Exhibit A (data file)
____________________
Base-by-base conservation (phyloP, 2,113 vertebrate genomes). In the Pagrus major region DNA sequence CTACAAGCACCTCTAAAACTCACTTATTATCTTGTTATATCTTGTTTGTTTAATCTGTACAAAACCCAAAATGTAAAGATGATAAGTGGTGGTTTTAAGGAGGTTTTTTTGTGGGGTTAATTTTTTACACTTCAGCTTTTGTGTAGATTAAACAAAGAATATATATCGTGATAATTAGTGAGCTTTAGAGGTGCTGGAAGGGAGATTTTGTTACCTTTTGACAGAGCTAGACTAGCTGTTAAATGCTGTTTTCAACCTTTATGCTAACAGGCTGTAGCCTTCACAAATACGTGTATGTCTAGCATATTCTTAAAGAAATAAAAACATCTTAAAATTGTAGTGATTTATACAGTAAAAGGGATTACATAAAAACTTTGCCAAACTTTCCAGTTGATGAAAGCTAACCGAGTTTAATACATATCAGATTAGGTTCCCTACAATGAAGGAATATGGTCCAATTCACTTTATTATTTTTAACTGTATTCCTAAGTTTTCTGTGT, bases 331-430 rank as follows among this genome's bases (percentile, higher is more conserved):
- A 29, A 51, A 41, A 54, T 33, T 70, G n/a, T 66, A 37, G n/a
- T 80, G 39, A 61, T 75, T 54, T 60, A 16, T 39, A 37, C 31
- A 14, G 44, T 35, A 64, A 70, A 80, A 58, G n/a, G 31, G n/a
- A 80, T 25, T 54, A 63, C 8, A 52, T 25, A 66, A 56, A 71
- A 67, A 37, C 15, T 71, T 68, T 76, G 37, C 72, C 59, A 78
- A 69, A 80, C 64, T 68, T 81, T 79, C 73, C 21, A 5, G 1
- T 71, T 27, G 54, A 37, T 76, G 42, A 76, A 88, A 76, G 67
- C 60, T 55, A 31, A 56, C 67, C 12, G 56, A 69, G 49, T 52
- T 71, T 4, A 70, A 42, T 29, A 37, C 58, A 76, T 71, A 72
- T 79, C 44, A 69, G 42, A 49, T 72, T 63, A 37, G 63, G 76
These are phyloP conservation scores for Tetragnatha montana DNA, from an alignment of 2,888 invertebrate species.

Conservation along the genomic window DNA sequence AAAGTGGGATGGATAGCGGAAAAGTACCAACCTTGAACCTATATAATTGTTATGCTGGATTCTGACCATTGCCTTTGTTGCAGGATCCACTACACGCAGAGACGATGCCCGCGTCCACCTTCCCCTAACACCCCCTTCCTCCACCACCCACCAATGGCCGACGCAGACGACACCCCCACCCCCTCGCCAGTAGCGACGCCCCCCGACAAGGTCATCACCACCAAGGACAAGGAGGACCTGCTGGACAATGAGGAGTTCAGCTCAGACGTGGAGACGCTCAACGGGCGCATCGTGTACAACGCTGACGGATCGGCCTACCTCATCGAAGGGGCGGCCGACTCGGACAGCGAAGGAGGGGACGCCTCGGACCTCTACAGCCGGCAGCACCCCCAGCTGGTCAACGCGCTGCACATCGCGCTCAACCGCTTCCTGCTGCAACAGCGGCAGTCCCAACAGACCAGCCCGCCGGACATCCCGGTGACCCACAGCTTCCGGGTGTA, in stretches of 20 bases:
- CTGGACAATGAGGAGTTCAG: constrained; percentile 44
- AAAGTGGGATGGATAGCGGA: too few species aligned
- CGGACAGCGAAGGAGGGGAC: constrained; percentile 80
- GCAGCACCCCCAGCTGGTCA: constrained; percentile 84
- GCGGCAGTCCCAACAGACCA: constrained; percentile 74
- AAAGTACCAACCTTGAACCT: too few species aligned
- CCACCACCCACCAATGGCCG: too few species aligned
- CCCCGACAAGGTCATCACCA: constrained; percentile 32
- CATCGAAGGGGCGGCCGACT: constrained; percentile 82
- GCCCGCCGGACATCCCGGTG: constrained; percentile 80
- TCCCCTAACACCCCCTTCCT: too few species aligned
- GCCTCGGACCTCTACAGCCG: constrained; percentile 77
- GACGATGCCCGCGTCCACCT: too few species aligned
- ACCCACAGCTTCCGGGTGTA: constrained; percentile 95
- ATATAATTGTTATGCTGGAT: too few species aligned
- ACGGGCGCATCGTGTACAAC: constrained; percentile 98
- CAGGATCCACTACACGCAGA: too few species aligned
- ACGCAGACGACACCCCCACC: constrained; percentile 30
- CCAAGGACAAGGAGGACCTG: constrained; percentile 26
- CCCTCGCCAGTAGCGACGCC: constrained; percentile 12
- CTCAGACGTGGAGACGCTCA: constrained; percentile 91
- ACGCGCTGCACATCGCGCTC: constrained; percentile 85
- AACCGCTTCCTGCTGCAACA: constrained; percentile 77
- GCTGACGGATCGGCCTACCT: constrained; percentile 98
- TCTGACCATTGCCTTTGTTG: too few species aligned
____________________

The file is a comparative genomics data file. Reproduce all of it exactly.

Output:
Base-by-base conservation (phyloP, 2,113 vertebrate genomes). In the Pagrus major region DNA sequence CTACAAGCACCTCTAAAACTCACTTATTATCTTGTTATATCTTGTTTGTTTAATCTGTACAAAACCCAAAATGTAAAGATGATAAGTGGTGGTTTTAAGGAGGTTTTTTTGTGGGGTTAATTTTTTACACTTCAGCTTTTGTGTAGATTAAACAAAGAATATATATCGTGATAATTAGTGAGCTTTAGAGGTGCTGGAAGGGAGATTTTGTTACCTTTTGACAGAGCTAGACTAGCTGTTAAATGCTGTTTTCAACCTTTATGCTAACAGGCTGTAGCCTTCACAAATACGTGTATGTCTAGCATATTCTTAAAGAAATAAAAACATCTTAAAATTGTAGTGATTTATACAGTAAAAGGGATTACATAAAAACTTTGCCAAACTTTCCAGTTGATGAAAGCTAACCGAGTTTAATACATATCAGATTAGGTTCCCTACAATGAAGGAATATGGTCCAATTCACTTTATTATTTTTAACTGTATTCCTAAGTTTTCTGTGT, bases 331-430 rank as follows among this genome's bases (percentile, higher is more conserved):
- A 29, A 51, A 41, A 54, T 33, T 70, G n/a, T 66, A 37, G n/a
- T 80, G 39, A 61, T 75, T 54, T 60, A 16, T 39, A 37, C 31
- A 14, G 44, T 35, A 64, A 70, A 80, A 58, G n/a, G 31, G n/a
- A 80, T 25, T 54, A 63, C 8, A 52, T 25, A 66, A 56, A 71
- A 67, A 37, C 15, T 71, T 68, T 76, G 37, C 72, C 59, A 78
- A 69, A 80, C 64, T 68, T 81, T 79, C 73, C 21, A 5, G 1
- T 71, T 27, G 54, A 37, T 76, G 42, A 76, A 88, A 76, G 67
- C 60, T 55, A 31, A 56, C 67, C 12, G 56, A 69, G 49, T 52
- T 71, T 4, A 70, A 42, T 29, A 37, C 58, A 76, T 71, A 72
- T 79, C 44, A 69, G 42, A 49, T 72, T 63, A 37, G 63, G 76
These are phyloP conservation scores for Tetragnatha montana DNA, from an alignment of 2,888 invertebrate species.

Conservation along the genomic window DNA sequence AAAGTGGGATGGATAGCGGAAAAGTACCAACCTTGAACCTATATAATTGTTATGCTGGATTCTGACCATTGCCTTTGTTGCAGGATCCACTACACGCAGAGACGATGCCCGCGTCCACCTTCCCCTAACACCCCCTTCCTCCACCACCCACCAATGGCCGACGCAGACGACACCCCCACCCCCTCGCCAGTAGCGACGCCCCCCGACAAGGTCATCACCACCAAGGACAAGGAGGACCTGCTGGACAATGAGGAGTTCAGCTCAGACGTGGAGACGCTCAACGGGCGCATCGTGTACAACGCTGACGGATCGGCCTACCTCATCGAAGGGGCGGCCGACTCGGACAGCGAAGGAGGGGACGCCTCGGACCTCTACAGCCGGCAGCACCCCCAGCTGGTCAACGCGCTGCACATCGCGCTCAACCGCTTCCTGCTGCAACAGCGGCAGTCCCAACAGACCAGCCCGCCGGACATCCCGGTGACCCACAGCTTCCGGGTGTA, in stretches of 20 bases:
- CTGGACAATGAGGAGTTCAG: constrained; percentile 44
- AAAGTGGGATGGATAGCGGA: too few species aligned
- CGGACAGCGAAGGAGGGGAC: constrained; percentile 80
- GCAGCACCCCCAGCTGGTCA: constrained; percentile 84
- GCGGCAGTCCCAACAGACCA: constrained; percentile 74
- AAAGTACCAACCTTGAACCT: too few species aligned
- CCACCACCCACCAATGGCCG: too few species aligned
- CCCCGACAAGGTCATCACCA: constrained; percentile 32
- CATCGAAGGGGCGGCCGACT: constrained; percentile 82
- GCCCGCCGGACATCCCGGTG: constrained; percentile 80
- TCCCCTAACACCCCCTTCCT: too few species aligned
- GCCTCGGACCTCTACAGCCG: constrained; percentile 77
- GACGATGCCCGCGTCCACCT: too few species aligned
- ACCCACAGCTTCCGGGTGTA: constrained; percentile 95
- ATATAATTGTTATGCTGGAT: too few species aligned
- ACGGGCGCATCGTGTACAAC: constrained; percentile 98
- CAGGATCCACTACACGCAGA: too few species aligned
- ACGCAGACGACACCCCCACC: constrained; percentile 30
- CCAAGGACAAGGAGGACCTG: constrained; percentile 26
- CCCTCGCCAGTAGCGACGCC: constrained; percentile 12
- CTCAGACGTGGAGACGCTCA: constrained; percentile 91
- ACGCGCTGCACATCGCGCTC: constrained; percentile 85
- AACCGCTTCCTGCTGCAACA: constrained; percentile 77
- GCTGACGGATCGGCCTACCT: constrained; percentile 98
- TCTGACCATTGCCTTTGTTG: too few species aligned